Should special needs children be educated in mainstream schools
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Should children with special needs be educated in mainstream schools? Special needs children (SEN) have been the subject of debate within an educational setting for a long time. More recently educators and analysts have questioned whether children with SEN should be allowed to be educated in mainstream schools to maximise their learning experiences. The special educational needs and disability act 2001 states that children with SEN ordinarily should be included in mainstream schools. However, if major adaptations to the facilities or curriculum have to be made, or, other children's studies are affected by a child with SEN then a mainstream school may not be the best option for the child. There are differing factors for inclusion especially for those with different types of SEN. For those who have physical disabilities, having improved access within school may enhance learning. New technology can also help improve curriculum and help those pupils with communication difficulties. However those with severe and complex needs may struggle adapting to and learning within mainstream schools and segregation may be required to provide the best possible education and support for them.
Furthermore, those students with SEN will develop self confidence, new skills and greater independence for life after school. By increasing the range of abilities in the classroom through inclusion, Tornillo (1994) argues that the amount of time and energy that teachers direct to regular students will decline due to the attention directed to those with special needs, thus having a negative effect on how and what is learned. This is a main concern for parents as they are concerned that, with the shift of primary responsibility for the education of children from regular teachers to special education teachers and vice versa, there will be a loss of support for disabled and/or regular children as teachers will find it difficult to accommodate for all. In order for inclusion to be properly implemented, the people who will monitor and evaluate as well as those who will implement changes, should be correctly designated and recognised. The teaching should be based on the different needs of the students. Teachers should be able to cope with the lack of resources and handle behaviour of both children with and without disabilities.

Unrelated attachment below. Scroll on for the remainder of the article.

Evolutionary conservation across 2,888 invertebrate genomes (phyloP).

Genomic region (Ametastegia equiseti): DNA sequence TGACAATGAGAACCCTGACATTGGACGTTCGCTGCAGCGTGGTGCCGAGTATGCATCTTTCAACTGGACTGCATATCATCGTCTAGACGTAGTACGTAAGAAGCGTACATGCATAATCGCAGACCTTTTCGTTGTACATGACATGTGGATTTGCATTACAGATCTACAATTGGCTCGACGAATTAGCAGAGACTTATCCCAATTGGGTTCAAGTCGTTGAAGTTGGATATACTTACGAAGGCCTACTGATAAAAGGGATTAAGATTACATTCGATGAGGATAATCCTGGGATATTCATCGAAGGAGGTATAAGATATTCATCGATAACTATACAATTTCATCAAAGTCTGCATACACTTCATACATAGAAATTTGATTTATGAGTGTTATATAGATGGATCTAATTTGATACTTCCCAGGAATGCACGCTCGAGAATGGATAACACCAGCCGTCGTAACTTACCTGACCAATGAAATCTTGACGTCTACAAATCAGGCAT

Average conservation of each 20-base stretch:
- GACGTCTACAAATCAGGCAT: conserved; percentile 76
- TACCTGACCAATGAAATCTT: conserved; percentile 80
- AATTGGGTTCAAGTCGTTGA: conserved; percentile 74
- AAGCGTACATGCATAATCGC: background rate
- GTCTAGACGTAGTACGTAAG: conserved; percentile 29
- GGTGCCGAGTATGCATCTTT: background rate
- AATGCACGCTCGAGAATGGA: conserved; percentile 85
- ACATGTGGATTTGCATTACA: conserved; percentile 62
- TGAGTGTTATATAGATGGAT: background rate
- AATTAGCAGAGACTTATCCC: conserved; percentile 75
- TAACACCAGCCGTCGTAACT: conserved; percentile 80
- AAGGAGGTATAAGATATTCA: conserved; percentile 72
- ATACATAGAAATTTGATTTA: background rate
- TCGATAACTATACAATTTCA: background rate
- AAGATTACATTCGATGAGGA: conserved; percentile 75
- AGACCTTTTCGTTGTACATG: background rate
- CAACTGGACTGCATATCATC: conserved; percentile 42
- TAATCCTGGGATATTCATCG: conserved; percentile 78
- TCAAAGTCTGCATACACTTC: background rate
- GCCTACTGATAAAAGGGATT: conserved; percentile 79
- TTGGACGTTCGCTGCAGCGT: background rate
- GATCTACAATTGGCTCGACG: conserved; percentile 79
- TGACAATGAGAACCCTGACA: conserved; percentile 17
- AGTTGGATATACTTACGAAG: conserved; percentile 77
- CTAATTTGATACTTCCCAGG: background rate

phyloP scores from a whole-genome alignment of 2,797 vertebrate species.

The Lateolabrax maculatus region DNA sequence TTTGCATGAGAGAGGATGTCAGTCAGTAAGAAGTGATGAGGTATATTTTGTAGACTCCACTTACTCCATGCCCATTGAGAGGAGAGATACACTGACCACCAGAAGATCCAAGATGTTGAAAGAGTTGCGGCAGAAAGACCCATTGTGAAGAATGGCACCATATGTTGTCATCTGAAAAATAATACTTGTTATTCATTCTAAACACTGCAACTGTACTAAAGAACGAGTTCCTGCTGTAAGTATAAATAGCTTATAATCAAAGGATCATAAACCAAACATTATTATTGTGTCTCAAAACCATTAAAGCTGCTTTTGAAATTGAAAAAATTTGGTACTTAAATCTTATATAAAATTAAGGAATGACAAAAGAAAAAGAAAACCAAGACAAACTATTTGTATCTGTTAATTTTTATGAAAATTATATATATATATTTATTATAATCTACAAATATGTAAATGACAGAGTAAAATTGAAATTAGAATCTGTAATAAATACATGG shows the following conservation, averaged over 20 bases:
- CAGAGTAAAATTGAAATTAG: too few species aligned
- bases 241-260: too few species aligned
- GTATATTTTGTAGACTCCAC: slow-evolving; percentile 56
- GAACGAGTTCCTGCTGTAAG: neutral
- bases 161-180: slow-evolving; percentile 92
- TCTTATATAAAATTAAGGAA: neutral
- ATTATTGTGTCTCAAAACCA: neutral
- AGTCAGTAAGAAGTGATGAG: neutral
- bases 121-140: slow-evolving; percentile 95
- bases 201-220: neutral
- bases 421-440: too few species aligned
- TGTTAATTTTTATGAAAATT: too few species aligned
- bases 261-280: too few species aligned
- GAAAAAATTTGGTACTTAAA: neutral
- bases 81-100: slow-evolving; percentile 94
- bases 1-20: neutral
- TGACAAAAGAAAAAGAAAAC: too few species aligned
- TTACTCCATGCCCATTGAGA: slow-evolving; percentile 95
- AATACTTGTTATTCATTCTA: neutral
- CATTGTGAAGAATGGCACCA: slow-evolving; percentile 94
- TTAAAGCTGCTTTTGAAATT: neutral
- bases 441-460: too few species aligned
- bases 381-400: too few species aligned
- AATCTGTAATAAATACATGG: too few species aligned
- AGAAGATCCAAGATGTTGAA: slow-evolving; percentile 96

Although it can be said that inclusion is beneficial to both students and teachers in developing skills and competencies alike, implementing an inclusion programme will most likely put considerable pressure on teachers due to restructuring. Every student learns differently and it may not be in the children's best interest for all students to be integrated in hope that the teacher will be able to accommodate individual needs. The decision of whether or not special needs children are included in mainstream schools must be made after careful consideration by all necessary participants; these include parents, educators and society as a whole. If focus is emphasised on children's' disabilities or shortfall's, then it is more likely to "lose sight of what is most important for learning and development during the early childhood years - that is, opportunities to engage successfully in a variety of playful interactions with people and objects in one's environment" (Wilson, 1998 p.1). The education process should be given to all children with disabilities not only to help improve their learning, but also to enable them to be part of society. While inclusion can help achieve this, including those children with special needs in mainstream schools requires greater attention.
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